In Russia, there are fewer empirical studies of the ‘motherhood penalty’ and ‘fatherhood premium’ than in the most developed countries. However, available research shows that both are small. In the early 2000s, the motherhood penalty was estimated (paper via link in Russian) at about 8% based on data of the Russian Longitudinal Monitoring Survey (RLMS). Estimates based on the 2014 RLMS data were half as much ( see pdf in Russian).

Women with young children face the biggest penalties; at the same time, coming back from maternity leave, women get back to their pre-maternity income levels quite quickly, because unlike European mothers for example, they work full-time. There is an alarming tendency: women with higher education face above-average penalties (paper via link in Russian).

The fatherhood premium, adjusted for a man’s individual traits and the number and age of children, is about 2.5–3%, as shown by the study (paper via link in Russian) conducted by Aleksey Oshchepkov of the HSE Centre for Labour Market Studies using RLMS data for 2000–2018. He also mentions the ‘spouse premium’ (i.e. for men who are legally married) of 3%.

The ‘motherhood penalty’ can be low for a number of reasons: for example, persistently low level of childlessness (the vast majority of women still give birth to at least one child); low wages that force women back into the labour market regardless of their attitudes; a limited number of part-time jobs; and the already mentioned gender segregation and discrimination against women, which result in lower income of women regardless of them having children or not. At the same time, traditionally strong intergenerational ties make it possible for mothers to go back to work even when preschool facilities are limited: grandmothers can take large-scale care of children or at least help manage life with them by picking them up from kindergarten or school, taking them to extracurricular activities, or taking sick leaves instead of mothers.

Pandemic and the gender inequality

The usual balance of work and family life was shattered almost overnight by the pandemic and the measures that governments took to contain its spread. In the spring of 2020, many countries imposed lockdowns, which were especially harsh for the elderly, stopped many businesses, shifted some work to home, and closed preschools and schools.

The first year of the pandemic has provided ample empirical proof that in developed countries, the position of women in the labour market has deteriorated more than that of men. In the United States, unlike during previous crises (for instance, the 2008 global financial crisis), it was women who were more likely than men to lose their jobs in 2020 and reduce their work hours to a greater extent. A similar situation was observed in Canada and Spain. However, there are also research papers that show that men were hit harder on average by the pandemic crisis, for example, in the United Kingdom and Russia.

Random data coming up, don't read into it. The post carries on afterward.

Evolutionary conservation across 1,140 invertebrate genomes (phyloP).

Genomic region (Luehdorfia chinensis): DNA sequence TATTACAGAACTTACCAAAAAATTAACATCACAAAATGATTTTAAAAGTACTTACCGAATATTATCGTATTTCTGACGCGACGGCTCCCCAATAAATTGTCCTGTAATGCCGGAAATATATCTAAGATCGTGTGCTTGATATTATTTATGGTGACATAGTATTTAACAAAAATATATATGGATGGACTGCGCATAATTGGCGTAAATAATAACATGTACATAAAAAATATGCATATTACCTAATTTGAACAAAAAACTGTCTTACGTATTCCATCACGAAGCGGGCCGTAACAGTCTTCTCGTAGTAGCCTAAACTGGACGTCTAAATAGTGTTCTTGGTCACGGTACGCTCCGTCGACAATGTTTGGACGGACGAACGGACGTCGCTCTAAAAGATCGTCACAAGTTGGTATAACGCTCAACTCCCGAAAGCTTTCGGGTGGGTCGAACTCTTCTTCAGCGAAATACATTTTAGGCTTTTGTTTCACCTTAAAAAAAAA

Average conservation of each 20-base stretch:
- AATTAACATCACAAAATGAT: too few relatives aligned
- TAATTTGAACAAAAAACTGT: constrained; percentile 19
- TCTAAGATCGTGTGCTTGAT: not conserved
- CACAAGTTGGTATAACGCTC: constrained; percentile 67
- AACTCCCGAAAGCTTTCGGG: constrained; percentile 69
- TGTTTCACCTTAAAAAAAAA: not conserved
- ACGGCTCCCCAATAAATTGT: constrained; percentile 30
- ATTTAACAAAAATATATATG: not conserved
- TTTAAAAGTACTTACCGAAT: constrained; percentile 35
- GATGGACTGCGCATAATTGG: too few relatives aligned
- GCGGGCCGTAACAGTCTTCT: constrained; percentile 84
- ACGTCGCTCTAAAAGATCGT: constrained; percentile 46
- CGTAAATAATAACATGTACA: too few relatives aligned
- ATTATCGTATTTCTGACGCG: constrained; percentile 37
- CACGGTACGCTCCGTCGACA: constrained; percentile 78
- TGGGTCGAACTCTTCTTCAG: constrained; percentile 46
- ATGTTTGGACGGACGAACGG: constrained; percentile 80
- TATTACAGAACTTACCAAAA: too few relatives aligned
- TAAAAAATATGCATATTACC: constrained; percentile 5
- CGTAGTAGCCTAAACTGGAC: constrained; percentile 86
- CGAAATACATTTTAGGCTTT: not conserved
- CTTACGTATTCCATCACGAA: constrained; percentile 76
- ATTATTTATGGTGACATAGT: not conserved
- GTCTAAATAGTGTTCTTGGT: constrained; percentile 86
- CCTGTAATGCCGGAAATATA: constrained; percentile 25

One reason for the changes observed is the different employment patterns of men and women before the pandemic. On one hand, women were more likely to work in the sectors most severely hit by the lockdown (hospitality, tourism, services, etc.), and therefore, were more likely than men to face the negative effects of the pandemic. Moreover, in many developed countries, women were more likely to hold jobs with non-standard employment conditions (part-time jobs, fixed-term contracts) that also suffered more from the crisis. On the other hand, women dominate in so-called vital sectors and occupations (medicine, social services, education, public transport, food retail) where employment did not decline during the pandemic.

At the same time, mothers, especially those with young children, faced the highest risks of job loss or reduced hours in Australia, the UK, Germany, Singapore, and the United States. In particular, the results of a survey conducted in February-April (early weeks of the ‘first wave’) in the United States showed that mothers with children under 5 years old cut their work hours up to five times more than fathers. In Germany, fathers also had a smaller reduction in employment than mothers.